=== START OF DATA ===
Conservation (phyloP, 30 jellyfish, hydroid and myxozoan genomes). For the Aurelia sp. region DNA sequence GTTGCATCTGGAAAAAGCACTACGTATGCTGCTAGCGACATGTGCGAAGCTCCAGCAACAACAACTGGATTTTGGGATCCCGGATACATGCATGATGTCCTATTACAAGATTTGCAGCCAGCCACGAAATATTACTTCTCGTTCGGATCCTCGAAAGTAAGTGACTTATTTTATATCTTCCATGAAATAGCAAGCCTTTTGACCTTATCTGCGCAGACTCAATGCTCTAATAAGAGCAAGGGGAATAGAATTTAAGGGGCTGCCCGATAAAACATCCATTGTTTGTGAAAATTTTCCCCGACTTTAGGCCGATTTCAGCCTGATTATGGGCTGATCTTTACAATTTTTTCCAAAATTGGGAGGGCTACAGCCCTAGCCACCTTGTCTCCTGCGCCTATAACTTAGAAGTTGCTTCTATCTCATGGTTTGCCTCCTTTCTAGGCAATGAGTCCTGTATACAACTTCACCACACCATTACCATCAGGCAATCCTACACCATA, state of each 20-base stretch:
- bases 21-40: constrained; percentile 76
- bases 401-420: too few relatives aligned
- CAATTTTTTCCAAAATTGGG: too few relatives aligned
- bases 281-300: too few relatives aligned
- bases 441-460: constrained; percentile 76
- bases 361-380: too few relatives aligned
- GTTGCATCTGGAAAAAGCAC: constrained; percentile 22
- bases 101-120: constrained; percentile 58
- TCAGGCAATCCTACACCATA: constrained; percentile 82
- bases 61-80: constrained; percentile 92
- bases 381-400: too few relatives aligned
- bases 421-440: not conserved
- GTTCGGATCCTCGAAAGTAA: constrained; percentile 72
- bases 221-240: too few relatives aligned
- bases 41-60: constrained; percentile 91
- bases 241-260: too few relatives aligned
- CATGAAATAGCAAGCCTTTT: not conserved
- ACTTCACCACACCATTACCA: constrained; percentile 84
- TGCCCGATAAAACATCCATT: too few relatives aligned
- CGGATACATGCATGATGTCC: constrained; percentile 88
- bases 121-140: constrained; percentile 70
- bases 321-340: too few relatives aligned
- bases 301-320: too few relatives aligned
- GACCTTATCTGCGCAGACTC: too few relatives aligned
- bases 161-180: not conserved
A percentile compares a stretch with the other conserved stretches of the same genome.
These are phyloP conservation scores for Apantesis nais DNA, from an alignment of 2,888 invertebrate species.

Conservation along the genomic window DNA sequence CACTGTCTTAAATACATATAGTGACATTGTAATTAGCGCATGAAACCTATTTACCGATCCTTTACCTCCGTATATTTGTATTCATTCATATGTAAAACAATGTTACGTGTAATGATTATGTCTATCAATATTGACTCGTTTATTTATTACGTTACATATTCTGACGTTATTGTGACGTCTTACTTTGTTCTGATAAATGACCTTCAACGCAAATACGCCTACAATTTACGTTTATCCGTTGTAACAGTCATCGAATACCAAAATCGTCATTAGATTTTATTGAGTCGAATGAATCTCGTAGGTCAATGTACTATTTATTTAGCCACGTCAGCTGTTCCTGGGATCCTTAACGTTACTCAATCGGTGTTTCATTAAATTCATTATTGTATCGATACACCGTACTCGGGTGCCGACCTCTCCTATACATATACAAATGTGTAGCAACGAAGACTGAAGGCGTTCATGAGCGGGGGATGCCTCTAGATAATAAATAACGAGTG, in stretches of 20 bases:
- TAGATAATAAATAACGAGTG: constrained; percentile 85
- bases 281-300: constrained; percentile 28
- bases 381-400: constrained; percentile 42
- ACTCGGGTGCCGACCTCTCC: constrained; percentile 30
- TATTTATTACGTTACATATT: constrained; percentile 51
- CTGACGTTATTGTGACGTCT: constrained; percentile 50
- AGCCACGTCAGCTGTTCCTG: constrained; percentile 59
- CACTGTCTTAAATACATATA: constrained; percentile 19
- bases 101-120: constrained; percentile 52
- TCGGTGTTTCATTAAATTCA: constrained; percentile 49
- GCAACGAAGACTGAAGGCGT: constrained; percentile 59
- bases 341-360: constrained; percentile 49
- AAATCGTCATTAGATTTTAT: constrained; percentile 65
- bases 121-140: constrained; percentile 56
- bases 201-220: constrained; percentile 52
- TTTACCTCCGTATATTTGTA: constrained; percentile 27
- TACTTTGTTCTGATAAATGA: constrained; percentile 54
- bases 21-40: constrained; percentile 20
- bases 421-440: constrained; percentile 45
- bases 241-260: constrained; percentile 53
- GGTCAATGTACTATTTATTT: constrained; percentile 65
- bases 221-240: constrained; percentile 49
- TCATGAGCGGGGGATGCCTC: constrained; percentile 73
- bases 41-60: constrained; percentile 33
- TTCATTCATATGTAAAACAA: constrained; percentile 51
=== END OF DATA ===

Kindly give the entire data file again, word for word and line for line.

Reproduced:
Conservation (phyloP, 30 jellyfish, hydroid and myxozoan genomes). For the Aurelia sp. region DNA sequence GTTGCATCTGGAAAAAGCACTACGTATGCTGCTAGCGACATGTGCGAAGCTCCAGCAACAACAACTGGATTTTGGGATCCCGGATACATGCATGATGTCCTATTACAAGATTTGCAGCCAGCCACGAAATATTACTTCTCGTTCGGATCCTCGAAAGTAAGTGACTTATTTTATATCTTCCATGAAATAGCAAGCCTTTTGACCTTATCTGCGCAGACTCAATGCTCTAATAAGAGCAAGGGGAATAGAATTTAAGGGGCTGCCCGATAAAACATCCATTGTTTGTGAAAATTTTCCCCGACTTTAGGCCGATTTCAGCCTGATTATGGGCTGATCTTTACAATTTTTTCCAAAATTGGGAGGGCTACAGCCCTAGCCACCTTGTCTCCTGCGCCTATAACTTAGAAGTTGCTTCTATCTCATGGTTTGCCTCCTTTCTAGGCAATGAGTCCTGTATACAACTTCACCACACCATTACCATCAGGCAATCCTACACCATA, state of each 20-base stretch:
- bases 21-40: constrained; percentile 76
- bases 401-420: too few relatives aligned
- CAATTTTTTCCAAAATTGGG: too few relatives aligned
- bases 281-300: too few relatives aligned
- bases 441-460: constrained; percentile 76
- bases 361-380: too few relatives aligned
- GTTGCATCTGGAAAAAGCAC: constrained; percentile 22
- bases 101-120: constrained; percentile 58
- TCAGGCAATCCTACACCATA: constrained; percentile 82
- bases 61-80: constrained; percentile 92
- bases 381-400: too few relatives aligned
- bases 421-440: not conserved
- GTTCGGATCCTCGAAAGTAA: constrained; percentile 72
- bases 221-240: too few relatives aligned
- bases 41-60: constrained; percentile 91
- bases 241-260: too few relatives aligned
- CATGAAATAGCAAGCCTTTT: not conserved
- ACTTCACCACACCATTACCA: constrained; percentile 84
- TGCCCGATAAAACATCCATT: too few relatives aligned
- CGGATACATGCATGATGTCC: constrained; percentile 88
- bases 121-140: constrained; percentile 70
- bases 321-340: too few relatives aligned
- bases 301-320: too few relatives aligned
- GACCTTATCTGCGCAGACTC: too few relatives aligned
- bases 161-180: not conserved
A percentile compares a stretch with the other conserved stretches of the same genome.
These are phyloP conservation scores for Apantesis nais DNA, from an alignment of 2,888 invertebrate species.

Conservation along the genomic window DNA sequence CACTGTCTTAAATACATATAGTGACATTGTAATTAGCGCATGAAACCTATTTACCGATCCTTTACCTCCGTATATTTGTATTCATTCATATGTAAAACAATGTTACGTGTAATGATTATGTCTATCAATATTGACTCGTTTATTTATTACGTTACATATTCTGACGTTATTGTGACGTCTTACTTTGTTCTGATAAATGACCTTCAACGCAAATACGCCTACAATTTACGTTTATCCGTTGTAACAGTCATCGAATACCAAAATCGTCATTAGATTTTATTGAGTCGAATGAATCTCGTAGGTCAATGTACTATTTATTTAGCCACGTCAGCTGTTCCTGGGATCCTTAACGTTACTCAATCGGTGTTTCATTAAATTCATTATTGTATCGATACACCGTACTCGGGTGCCGACCTCTCCTATACATATACAAATGTGTAGCAACGAAGACTGAAGGCGTTCATGAGCGGGGGATGCCTCTAGATAATAAATAACGAGTG, in stretches of 20 bases:
- TAGATAATAAATAACGAGTG: constrained; percentile 85
- bases 281-300: constrained; percentile 28
- bases 381-400: constrained; percentile 42
- ACTCGGGTGCCGACCTCTCC: constrained; percentile 30
- TATTTATTACGTTACATATT: constrained; percentile 51
- CTGACGTTATTGTGACGTCT: constrained; percentile 50
- AGCCACGTCAGCTGTTCCTG: constrained; percentile 59
- CACTGTCTTAAATACATATA: constrained; percentile 19
- bases 101-120: constrained; percentile 52
- TCGGTGTTTCATTAAATTCA: constrained; percentile 49
- GCAACGAAGACTGAAGGCGT: constrained; percentile 59
- bases 341-360: constrained; percentile 49
- AAATCGTCATTAGATTTTAT: constrained; percentile 65
- bases 121-140: constrained; percentile 56
- bases 201-220: constrained; percentile 52
- TTTACCTCCGTATATTTGTA: constrained; percentile 27
- TACTTTGTTCTGATAAATGA: constrained; percentile 54
- bases 21-40: constrained; percentile 20
- bases 421-440: constrained; percentile 45
- bases 241-260: constrained; percentile 53
- GGTCAATGTACTATTTATTT: constrained; percentile 65
- bases 221-240: constrained; percentile 49
- TCATGAGCGGGGGATGCCTC: constrained; percentile 73
- bases 41-60: constrained; percentile 33
- TTCATTCATATGTAAAACAA: constrained; percentile 51